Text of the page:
What is Breast Screening
WHAT IS BREAST SCREENING?
Breast screening is a method of detecting breast cancer at a very early stage. The first step involves an x-ray of each breast – a mammogram – which is taken while carefully compressing the breast. Most women find it a bit uncomfortable and a few find it painful. The mammogram can detect small changes in breast tissue which may indicate cancers which are too small to be felt either by the woman herself or by a doctor.
Women between the ages of 50 and 70 are invited for regular breast screening (every three years) under the NHS Breast Screening Programme. Coverage is the percentage of women in the population who are eligible for screening who have been screened within the last three years. The national lower threshold is 70% and the agreed standard for coverage is 80%.
Breast screening coverage in England increased from 64% in 2002 to 77% in 2009, where it remained stable until 2012 when it gradually began to decrease. In 2018, breast screening coverage was 75%; six million women were eligible for screening and 4.5 million women had been screened within the last three years. Coverage was highest in the 65-69 age group (76%) and lowest in the 53-54 age group (73%). There was also regional variation, with the East Midlands reporting the highest coverage at 78% and London reporting the lowest coverage at 69%.
If you have been invited for screening, or have been for screening and have any questions about the result, you should contact the name and address shown on your invitation letter or result letter. If you are worried about a specific problem, or otherwise worried about the risks of cancer, then you should talk to your GP. You GP can arrange the appropriate investigations such as a breast ultrasound scan to diagnose your symptoms.
What does the NHS Breast Screening Programme do?
The NHS Breast Screening Programme provides free breast screening every three years for all women aged 50 and over. Because the programme is a rolling one which invites women from GP practices in turn, not every woman receives an invitation as soon as she is 50. But she will receive her first invitation before her 53rd birthday. Once women reach the upper age limit for routine invitations for breast screening, they are encouraged to make their own appointment.
The programme is now phasing in an extension of the age range of women eligible for breast screening to those aged 47 to 73. This started in 2010 and is expected to be complete by 2016.
In September 2000, research was published which demonstrated that the NHS Breast Screening Programme had lowered mortality rates from breast cancer in the 55-69 age group1. In 2010, research undertaken by Stephen Duffy and others demonstrated that the benefit of mammographic screening in terms of lives saved is greater than the harm in terms of overdiagnosis. Between 2 and 2.5 lives are saved for every overdiagnosed case.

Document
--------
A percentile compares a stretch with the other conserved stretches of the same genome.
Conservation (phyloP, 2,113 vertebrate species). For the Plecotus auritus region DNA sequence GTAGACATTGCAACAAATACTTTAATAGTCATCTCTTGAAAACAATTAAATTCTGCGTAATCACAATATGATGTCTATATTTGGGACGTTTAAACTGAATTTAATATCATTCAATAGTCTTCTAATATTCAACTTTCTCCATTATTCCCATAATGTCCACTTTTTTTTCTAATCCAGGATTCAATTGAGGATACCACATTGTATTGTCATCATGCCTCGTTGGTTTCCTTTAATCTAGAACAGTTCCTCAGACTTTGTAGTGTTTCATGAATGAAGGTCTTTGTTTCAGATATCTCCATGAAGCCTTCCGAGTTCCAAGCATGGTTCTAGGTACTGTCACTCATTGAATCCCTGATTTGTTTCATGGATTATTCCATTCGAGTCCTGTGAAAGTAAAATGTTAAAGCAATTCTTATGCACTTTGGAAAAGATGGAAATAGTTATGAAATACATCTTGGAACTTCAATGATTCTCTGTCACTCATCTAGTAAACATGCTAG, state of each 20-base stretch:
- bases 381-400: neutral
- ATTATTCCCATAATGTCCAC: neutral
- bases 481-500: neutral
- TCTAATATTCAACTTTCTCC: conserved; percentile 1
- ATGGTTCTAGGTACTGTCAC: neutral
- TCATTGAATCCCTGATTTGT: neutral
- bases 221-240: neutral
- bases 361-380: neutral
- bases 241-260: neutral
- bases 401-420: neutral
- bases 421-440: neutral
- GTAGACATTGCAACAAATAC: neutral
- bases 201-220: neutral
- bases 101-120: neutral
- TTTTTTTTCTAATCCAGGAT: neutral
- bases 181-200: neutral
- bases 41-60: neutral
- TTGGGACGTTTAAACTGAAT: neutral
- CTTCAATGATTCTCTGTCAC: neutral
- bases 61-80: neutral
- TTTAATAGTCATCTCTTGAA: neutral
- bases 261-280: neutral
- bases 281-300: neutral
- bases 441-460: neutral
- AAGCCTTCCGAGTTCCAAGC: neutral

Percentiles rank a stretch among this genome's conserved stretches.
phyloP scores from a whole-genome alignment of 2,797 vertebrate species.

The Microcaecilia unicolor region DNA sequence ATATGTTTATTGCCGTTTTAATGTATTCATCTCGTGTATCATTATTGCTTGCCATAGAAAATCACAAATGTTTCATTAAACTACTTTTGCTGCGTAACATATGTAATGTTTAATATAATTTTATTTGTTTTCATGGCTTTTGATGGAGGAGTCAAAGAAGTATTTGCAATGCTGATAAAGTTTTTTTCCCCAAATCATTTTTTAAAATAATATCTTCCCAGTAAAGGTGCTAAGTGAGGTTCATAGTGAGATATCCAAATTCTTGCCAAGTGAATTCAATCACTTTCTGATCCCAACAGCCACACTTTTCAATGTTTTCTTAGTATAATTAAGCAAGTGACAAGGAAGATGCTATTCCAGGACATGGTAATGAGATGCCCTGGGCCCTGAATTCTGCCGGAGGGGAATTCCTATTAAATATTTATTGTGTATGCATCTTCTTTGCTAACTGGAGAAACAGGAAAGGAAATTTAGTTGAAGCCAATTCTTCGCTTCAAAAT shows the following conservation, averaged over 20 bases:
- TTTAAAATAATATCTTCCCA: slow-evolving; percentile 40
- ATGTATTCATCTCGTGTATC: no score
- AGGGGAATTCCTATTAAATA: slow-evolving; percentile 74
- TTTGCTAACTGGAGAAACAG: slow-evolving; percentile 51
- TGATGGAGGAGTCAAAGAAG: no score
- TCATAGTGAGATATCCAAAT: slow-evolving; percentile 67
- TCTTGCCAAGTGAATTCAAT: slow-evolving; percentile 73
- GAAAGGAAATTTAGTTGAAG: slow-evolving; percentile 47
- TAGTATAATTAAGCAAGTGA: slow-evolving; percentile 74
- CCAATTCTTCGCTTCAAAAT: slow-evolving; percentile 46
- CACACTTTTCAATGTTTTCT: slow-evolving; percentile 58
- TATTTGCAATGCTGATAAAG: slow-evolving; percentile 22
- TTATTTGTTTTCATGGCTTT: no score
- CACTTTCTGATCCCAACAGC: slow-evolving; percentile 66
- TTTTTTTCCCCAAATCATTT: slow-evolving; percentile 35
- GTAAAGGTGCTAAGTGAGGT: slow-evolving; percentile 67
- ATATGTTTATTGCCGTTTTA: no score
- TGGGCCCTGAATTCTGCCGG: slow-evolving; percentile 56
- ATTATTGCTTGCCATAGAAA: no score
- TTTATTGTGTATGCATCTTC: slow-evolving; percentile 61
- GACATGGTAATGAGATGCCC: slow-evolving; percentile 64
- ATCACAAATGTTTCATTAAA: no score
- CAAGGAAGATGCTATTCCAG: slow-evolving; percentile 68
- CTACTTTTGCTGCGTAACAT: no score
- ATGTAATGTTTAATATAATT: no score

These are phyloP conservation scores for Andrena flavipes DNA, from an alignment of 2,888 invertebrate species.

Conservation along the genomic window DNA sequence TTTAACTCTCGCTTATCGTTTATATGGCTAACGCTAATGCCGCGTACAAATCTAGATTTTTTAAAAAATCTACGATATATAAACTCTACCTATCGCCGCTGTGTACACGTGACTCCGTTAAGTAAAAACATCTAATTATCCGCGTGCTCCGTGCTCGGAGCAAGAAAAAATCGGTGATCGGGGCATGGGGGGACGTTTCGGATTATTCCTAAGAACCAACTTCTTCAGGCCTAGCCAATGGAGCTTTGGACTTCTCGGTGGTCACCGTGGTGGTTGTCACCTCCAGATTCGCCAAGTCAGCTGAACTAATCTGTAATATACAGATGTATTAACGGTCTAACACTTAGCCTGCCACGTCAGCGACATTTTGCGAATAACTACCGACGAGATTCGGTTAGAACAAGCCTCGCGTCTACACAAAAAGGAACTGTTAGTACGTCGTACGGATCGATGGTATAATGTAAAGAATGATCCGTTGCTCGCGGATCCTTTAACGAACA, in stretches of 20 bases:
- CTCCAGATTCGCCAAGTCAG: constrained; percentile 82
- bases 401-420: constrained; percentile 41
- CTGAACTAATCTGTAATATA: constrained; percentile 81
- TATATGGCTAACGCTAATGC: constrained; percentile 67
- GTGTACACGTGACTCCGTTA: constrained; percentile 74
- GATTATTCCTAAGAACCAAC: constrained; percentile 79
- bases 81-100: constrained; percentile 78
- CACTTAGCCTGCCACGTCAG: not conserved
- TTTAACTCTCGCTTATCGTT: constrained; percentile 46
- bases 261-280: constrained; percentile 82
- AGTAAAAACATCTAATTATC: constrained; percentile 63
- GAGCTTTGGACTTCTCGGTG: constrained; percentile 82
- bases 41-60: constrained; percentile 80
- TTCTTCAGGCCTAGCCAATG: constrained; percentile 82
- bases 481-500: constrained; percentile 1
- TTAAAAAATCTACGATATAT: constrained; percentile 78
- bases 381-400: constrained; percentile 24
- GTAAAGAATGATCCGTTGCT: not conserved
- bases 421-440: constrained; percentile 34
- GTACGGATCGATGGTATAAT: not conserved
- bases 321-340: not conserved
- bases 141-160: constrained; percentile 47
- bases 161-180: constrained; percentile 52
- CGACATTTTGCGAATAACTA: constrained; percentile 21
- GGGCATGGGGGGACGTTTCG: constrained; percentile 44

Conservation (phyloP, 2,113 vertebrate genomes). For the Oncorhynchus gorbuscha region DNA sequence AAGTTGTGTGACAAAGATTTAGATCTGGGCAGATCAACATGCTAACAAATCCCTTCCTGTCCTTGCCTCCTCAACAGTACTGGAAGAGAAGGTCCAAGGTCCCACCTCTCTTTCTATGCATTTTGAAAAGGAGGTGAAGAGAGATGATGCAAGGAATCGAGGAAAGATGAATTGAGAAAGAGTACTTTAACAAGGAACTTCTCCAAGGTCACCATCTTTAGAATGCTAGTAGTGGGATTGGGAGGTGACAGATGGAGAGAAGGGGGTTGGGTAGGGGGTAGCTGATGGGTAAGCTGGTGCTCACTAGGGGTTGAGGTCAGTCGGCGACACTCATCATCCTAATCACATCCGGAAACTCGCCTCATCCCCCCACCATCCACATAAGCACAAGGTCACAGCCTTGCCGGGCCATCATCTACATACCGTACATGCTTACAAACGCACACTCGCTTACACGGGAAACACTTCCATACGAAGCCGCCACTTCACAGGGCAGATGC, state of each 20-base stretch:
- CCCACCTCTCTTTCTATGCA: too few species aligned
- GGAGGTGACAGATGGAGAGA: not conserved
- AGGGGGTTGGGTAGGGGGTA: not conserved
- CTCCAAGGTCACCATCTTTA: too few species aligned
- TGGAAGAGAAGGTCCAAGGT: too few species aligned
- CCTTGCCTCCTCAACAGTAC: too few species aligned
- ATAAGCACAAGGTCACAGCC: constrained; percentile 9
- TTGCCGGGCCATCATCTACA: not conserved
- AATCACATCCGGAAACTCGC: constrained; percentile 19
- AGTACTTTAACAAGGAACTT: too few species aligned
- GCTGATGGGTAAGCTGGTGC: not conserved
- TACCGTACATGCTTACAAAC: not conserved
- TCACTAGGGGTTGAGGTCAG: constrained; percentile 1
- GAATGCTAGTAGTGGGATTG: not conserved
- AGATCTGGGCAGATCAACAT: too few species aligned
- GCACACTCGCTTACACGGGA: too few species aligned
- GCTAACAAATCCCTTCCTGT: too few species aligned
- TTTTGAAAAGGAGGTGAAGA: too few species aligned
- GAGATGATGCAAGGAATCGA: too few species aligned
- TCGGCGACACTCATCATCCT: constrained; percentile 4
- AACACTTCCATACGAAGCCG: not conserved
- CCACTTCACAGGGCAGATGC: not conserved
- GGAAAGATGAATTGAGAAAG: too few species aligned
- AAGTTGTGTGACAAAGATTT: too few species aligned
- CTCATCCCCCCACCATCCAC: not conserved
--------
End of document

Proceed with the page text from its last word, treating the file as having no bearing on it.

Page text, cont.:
Why are women under 50 not routinely invited for breast screening?
Women under 50 are not currently offered routine screening. Research has shown that routine screening in the 40 to 50 age group is less effective. As a woman goes through the menopause the glandular tissue in her breast “involutes”, that is to say, the proportion of fat in her breast increases. This makes the mammogram easier to interpret.
However the DMIST study has shown that digital mammography is better for screening younger women and women with denser breasts, and is equally effective as film mammography in older women.
So the programme is now being gradually extended to women aged 47 to 49, as well as to those aged 71 to 73. The age extension of the programme is expected to be complete by 2016.
It is important to note that women of any age can ask their GP to refer them to a hospital breast clinic if they are concerned about a specific breast problem or otherwise worried about the risk of breast cancer. Although this is not part of the NHS Breast Screening Programme, the same techniques are used in both breast screening units and hospital breast clinics for diagnosing breast cancer and many staff work in both settings. Symptomatic patients sometimes choose to opt for a private ultrasound to avoid the waiting times.
Are women screened over the age of 70?
The NHS Breast Screening Programme screens women over the age of 70 but they are not sent routine invitations. They are encouraged, however, to request mammograms at their local unit every three years. We produce cards to help them remember to do this, which are handed out at their last routine breast screening appointment.
It is important to remember that all women, whatever their age, who are worried about new symptoms, should consult their GP without delay.
The NHSBSP in England is starting to extend routine invitations to women aged 71 to 73. This should be completed by 2016.
After this, women over 73 will still be able to request three yearly screening.
Screening women at higher risk
The Cancer Reform Strategy 2007 recognised that the opportunities and protocols for the surveillance of women identified as being at increased risk of developing breast cancer varied across the country. The strategy recommended that all women identified as being at higher risk, (for example, because of their family history), should be offered the opportunity to have their risk formally assessed and, where appropriate, to discuss their risk management options.
Improving Outcomes; A Strategy for Cancer [PDF 1Mb] (Published January 2011) reported that the NHS Breast Screening Programme would manage the surveillance of women at higher risk across England to national standards, thus ensuring that this group received a consistent and high quality service. The report concluded that surveillance with digital X-ray mammography and magnetic resonance imaging should be provided where appropriate.
Following successful pilots at three demonstration sites, this higher risk screening is now being rolled out across England.
Referrals into the NHSBSP will be via a genetics service or an oncologist (in the case of women treated with supradiaphragmatic radiotherapy) and will follow a set of imaging protocols agreed by the Advisory Committee for Breast Cancer Screening in January 2012.
When was the NHS Breast Screening Programme set up?